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For me, I am starting to equate the word "debt" with "promise".

Many people are performing activities based on a promise to be kept in future. I don't think enough weight is being applied to the probability that those promises will be honoured in any meaningful way.

We have got used to £'s (promises) being inflated away. When/if deflation rules the day, those promises will simply be broken. Money (promises) really has meaning only if the value of it doesn't change significantly (either up, down or defaulted).

When people buy houses with large mortgages, I don't think they really understand what a huge percentage of their lifetime labour they are really promising to hand over, especially considering it comes from after-tax income. Low-interest rates makes it worse, they just hand over their labour for longer.

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When people buy houses with large mortgages, I don't think they really understand what a huge percentage of their lifetime labour they are really promising to hand over, especially considering it comes from after-tax income. Low-interest rates makes it worse, they just hand over their labour for longer.

People do not want to understand this concept. They want to spend Saturday in Ikea choosing curtains.

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When people buy houses with large mortgages, I don't think they really understand what a huge percentage of their lifetime labour they are really promising to hand over, especially considering it comes from after-tax income. Low-interest rates makes it worse, they just hand over their labour for longer.

Exactly. People celebrate when rates fall and they repay less every month, but they fail to realise that the total debt burden gets larger as rates fall. The total amount repayable rises as the rates fall. Deflation is an increasing burden on the debtor.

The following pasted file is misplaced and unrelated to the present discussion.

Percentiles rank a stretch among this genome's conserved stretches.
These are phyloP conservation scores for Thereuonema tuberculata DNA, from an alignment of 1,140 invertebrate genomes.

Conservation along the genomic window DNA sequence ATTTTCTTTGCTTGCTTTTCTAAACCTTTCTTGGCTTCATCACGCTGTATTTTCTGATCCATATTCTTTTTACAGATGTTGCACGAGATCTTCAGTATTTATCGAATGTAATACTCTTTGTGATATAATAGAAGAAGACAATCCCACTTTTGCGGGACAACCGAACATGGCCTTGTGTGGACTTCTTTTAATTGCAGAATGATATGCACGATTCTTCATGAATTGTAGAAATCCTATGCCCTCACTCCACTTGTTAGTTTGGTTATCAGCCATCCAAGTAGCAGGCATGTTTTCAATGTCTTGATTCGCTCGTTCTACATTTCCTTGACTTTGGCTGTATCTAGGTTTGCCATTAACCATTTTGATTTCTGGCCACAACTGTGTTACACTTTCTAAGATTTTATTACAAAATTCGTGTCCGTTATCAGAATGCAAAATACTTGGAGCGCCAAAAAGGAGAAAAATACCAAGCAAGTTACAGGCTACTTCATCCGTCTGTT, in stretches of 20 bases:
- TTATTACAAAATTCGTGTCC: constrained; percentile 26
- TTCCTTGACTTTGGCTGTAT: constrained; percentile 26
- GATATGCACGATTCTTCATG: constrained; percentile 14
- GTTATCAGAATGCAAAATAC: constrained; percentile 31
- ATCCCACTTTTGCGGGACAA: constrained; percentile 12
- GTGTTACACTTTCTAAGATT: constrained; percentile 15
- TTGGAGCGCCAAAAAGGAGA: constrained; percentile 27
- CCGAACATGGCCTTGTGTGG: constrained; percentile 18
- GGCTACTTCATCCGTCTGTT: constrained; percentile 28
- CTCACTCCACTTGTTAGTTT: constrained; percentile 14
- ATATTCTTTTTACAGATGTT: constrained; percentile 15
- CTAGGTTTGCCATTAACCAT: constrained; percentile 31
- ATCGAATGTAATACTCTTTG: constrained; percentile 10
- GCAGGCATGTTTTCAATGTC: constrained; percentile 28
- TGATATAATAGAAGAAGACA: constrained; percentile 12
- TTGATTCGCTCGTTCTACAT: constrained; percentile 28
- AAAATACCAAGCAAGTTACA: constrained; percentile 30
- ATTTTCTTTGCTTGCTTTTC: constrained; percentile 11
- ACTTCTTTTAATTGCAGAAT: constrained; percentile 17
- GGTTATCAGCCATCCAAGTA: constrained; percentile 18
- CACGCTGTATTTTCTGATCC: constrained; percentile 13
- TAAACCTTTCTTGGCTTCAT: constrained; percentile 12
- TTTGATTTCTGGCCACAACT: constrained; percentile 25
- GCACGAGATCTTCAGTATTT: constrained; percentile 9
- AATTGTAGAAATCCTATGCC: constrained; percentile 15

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People do not want to understand this concept. They want to spend Saturday in Ikea choosing curtains.

Spot on, most people fall into the trap of seeing reduced interest payments as a means to spend more money on stuff they don't need. If mortgage interest payments are reduced, the correct thing to do is to increase capital repayments, not buy tat.

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the correct thing to do is to increase capital repayments, not buy tat.

Exactly.

But the problem with people is that when you are swimming against the tide you begin to notice how deluded people's idea of wealth is and the poor financial decisions they make on a daily basis.. Living frugally and investing vs credit backed spending, hpc vs forever hpi, I'm rich because I have £350k locked away in a house I won't downsize.. I don't even need to continue you all know.

The problem is when you give good analysis, advice (granted unqualified financial advice but hey ho..) and give them resources to learn they will just disregard what you say and continue on the path to modern slavery and it gets to a point where you need not waste your breath. Leave them to it whilst smiling like a Cheshire Cat whilst you watch them make decisions that could bankrupt them should one small kick occur.

People don't want to learn they want to live 'the' life of non stop partying, they want to have the newest phones (previously guilty) and aspire to become landlords or property ladder baffoons shackled round the ankle and slaves to the banks by debt..

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The western financial system is debt based. Debt=money. If you hold the reigns of debt creation or are close to printing presses you can benefit. Due to this model of money creation, ponzi schemes emerge which enable a few average serfs to ride the ups in the hope of future gains.

The BoE said in a working paper in May that with banks creating 97% of our money supply, money creation (debt money out of thin air) comes first then savings. This is a direct contradiction to the mainstream ILF model where banks are a go between savers and borrowers.